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Tapping a large hole

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spike7638

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#1
  1. I'm a complete amateur machinist
  2. I've got access to basic machine tools ca 1980: no CNC or anything.

Back here https://www.hobby-machinist.com/threads/brazing-together-bronze-nuts.67149/page-2#post-562325 I was describing a piece I want to make. The first step is taking some 1 3/8 silicon bronze rod that I've got, facing and center-drilling one end, drilling a 21/32 hole about 1/2" deep or maybe a little deeper, and then facing, center drilling, and drilling a 3/4" hole from the other end to meet that one, leaving about 1/2" of 21/32. Then I'll tap the 21/32 to 3/4-10. Now I'll be able to run 3/4-10 threaded rod in from that end, and have it run through the larger hole in the remainder.

When I'm done, the piece will be about 2" long: the first half-inch threaded, about 1.5" of clearance hole. (The exact amount that's threaded doesn't matter much, as long as it's at least 0.4".)

I think I can do all that with some confidence on the lathe, although being sure not to make the clearance hole too deep will require a little care.

My problem is with tapping the 3/4-10 threads. I bought a nice fresh taper tap. I have some Tap Magic. I'd really like the tap to go in square to the hole. I see two choices:
  1. Grip the piece between two vee-blocks in a vise on the mill; make sure the faced bottom with the larger hole is sitting square on the bottom of the vise. Set up the tap in a really big tap-wrench. Center the table so that the quill is exactly above the center of the hole. Put something like a live-center into the quill, and use this to press gently against the tap as I take the first turn or two with the tap wrench; with each 1/4-turn or so, advance the quill a little to maintain a little pressure and be sure that I'm tapping square. Remember to ease the quill when I need to unscrew the tap wrench to break the chip. Once it's in a turn or two, forget about the quill and just keep tapping.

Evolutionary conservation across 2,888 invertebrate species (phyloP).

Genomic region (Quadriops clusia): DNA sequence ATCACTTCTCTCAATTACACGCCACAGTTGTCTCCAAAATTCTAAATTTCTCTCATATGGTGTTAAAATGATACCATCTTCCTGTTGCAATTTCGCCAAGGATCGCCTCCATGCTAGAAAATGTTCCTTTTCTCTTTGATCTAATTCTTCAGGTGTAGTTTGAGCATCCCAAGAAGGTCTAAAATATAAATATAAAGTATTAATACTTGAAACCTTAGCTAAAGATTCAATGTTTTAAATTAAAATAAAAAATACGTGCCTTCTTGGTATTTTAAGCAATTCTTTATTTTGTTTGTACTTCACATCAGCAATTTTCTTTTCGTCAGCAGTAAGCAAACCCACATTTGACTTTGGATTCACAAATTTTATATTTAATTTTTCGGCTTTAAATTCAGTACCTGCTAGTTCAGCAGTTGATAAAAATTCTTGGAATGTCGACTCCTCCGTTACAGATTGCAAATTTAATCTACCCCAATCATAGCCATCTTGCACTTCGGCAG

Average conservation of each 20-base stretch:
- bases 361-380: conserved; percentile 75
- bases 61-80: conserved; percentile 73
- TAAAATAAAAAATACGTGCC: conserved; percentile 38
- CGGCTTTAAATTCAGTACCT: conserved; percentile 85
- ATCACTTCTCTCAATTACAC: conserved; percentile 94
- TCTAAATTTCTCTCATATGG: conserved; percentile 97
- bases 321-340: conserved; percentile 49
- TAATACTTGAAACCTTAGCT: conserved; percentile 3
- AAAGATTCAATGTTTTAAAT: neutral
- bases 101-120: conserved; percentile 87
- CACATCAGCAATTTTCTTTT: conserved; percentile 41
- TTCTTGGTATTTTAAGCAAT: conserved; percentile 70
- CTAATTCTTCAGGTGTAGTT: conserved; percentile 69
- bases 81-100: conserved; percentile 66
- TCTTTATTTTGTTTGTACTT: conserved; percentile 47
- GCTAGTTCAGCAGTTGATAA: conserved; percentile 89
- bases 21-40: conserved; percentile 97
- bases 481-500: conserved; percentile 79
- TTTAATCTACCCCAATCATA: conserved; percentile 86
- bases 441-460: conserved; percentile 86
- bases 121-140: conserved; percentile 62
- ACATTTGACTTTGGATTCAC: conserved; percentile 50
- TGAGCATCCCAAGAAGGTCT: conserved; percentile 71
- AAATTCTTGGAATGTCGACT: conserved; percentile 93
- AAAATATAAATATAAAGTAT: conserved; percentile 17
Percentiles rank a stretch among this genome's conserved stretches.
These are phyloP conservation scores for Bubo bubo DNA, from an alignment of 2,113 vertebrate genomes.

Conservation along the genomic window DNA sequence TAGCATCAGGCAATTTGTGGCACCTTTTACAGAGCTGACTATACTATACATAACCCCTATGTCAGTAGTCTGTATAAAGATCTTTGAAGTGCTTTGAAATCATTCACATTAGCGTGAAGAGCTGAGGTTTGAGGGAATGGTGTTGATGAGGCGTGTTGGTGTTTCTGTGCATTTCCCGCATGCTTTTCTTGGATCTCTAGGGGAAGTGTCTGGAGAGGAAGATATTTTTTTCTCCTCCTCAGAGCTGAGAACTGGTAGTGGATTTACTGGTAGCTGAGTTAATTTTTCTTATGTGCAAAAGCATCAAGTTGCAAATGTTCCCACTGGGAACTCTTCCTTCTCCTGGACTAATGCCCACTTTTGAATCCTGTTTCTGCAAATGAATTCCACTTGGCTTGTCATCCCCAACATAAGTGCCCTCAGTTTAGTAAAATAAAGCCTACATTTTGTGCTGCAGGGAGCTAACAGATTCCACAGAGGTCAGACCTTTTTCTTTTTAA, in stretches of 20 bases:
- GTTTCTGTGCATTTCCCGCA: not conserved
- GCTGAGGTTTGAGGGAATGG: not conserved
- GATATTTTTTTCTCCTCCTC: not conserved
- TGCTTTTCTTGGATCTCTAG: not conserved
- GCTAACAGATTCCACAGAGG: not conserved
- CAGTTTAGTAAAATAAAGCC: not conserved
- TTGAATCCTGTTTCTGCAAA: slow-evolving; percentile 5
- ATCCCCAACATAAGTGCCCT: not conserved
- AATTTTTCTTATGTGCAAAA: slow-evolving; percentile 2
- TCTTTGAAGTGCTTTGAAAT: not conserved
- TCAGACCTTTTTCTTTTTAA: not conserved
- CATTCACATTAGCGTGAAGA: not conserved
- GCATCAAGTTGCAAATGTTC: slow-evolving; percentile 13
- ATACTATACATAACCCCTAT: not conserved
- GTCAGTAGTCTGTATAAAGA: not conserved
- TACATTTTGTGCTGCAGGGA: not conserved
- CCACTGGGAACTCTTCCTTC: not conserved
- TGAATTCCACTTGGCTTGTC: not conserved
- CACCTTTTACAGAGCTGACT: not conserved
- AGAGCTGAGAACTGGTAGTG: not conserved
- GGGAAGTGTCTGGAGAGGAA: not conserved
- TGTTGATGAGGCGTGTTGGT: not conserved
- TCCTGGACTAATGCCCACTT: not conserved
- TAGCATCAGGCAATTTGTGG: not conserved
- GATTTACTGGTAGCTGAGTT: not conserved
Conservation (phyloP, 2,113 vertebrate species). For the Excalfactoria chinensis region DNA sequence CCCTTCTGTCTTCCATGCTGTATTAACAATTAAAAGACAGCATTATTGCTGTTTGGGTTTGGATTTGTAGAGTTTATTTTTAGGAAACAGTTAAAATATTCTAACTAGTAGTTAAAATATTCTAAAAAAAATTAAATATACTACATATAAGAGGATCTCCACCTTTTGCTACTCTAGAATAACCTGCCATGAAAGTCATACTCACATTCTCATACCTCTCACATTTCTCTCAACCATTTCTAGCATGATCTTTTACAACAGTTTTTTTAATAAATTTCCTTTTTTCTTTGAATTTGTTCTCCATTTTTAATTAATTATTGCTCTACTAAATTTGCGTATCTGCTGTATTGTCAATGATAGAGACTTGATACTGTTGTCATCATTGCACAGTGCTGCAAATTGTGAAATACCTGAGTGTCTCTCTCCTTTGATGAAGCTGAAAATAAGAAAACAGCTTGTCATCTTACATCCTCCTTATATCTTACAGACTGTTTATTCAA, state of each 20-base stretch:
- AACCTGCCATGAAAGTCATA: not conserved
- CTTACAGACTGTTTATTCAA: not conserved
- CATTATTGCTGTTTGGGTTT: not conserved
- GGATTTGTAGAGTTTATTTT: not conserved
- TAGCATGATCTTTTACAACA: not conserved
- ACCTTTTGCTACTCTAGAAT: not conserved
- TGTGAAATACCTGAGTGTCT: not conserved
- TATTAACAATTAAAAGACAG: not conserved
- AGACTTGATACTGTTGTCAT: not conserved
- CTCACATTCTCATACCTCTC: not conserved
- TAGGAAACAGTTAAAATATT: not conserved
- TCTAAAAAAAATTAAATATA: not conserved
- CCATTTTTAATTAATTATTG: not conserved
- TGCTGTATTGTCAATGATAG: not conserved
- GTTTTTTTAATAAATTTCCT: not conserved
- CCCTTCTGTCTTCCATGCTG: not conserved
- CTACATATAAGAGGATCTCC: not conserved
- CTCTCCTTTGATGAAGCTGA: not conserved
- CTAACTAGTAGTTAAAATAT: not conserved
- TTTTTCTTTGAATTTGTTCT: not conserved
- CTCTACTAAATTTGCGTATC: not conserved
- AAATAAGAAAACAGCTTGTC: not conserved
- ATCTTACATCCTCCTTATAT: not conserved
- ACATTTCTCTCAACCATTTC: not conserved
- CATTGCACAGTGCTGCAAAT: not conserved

2. Do something clever with the tailstock on the lathe, which should make the quill go exactly into the center of the piece without any further alignment of the work, etc. Turn the lathe headstock by hand to do the actual tapping (?)

Obviously, I don't actually know how to do #2, and I don't know whether it's even possibly a good idea. And it's possible that both strategies are wrong, but something else is right. I'd appreciate any suggestions. I've tapped a good deal of stuff up to about 1/4-20, with moderate success (esp. after I learned about the existence of cutting oil about 30 years ago!). But 3/4-10 just seems really intimidating, and I don't want to mess it up more than 2 or 3 times. :)

I'd welcome any advice before I start making chips...
--John
 

T Bredehoft

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#2
Instead of drilling your two diameters, bore them, both size and concentricity will thank you. (Drill just undersize, bore to size. ) Holding a 3/4 tap in your tailstock may be a problem, so use your live center to center the back end of the tap. the cutting edge will center the tap in the hole (bored concentrically, remember?) Turn the chuck by hand, with a crescent wrench on the square shank of the tap to keep it from turning. With your third hand, advance the live center to keep up with the tap.
Hey presto, its done.
 

Ferrous Turner

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#3
You can get a tapping guide to fit into your tail stock. They look like this:



It aligns with the notch in the end of the tap (if it has one).
Otherwise look for tap guides in Google
 

Robert LaLonde

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#4
If the tap is floating and not gripped in the tail stock, put the lathe in low gear and just turn the tap. Then you only need two hands. One to turn the tap handle, and one to advance the tail stock. If you have a small or mini lathe where low gear can still be easily back turned by hand an adjustable wrench on one the chuck jaws and a block of wood or aluminum (so you don't ding the ways) works well enough as a chuck brake. A block of aluminum that lays flat on the ways with a stop block of same bolted to the face at one end means you still only need two hands.

____________________
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spike7638

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#5
Instead of drilling your two diameters, bore them, both size and concentricity will thank you. (Drill just undersize, bore to size. )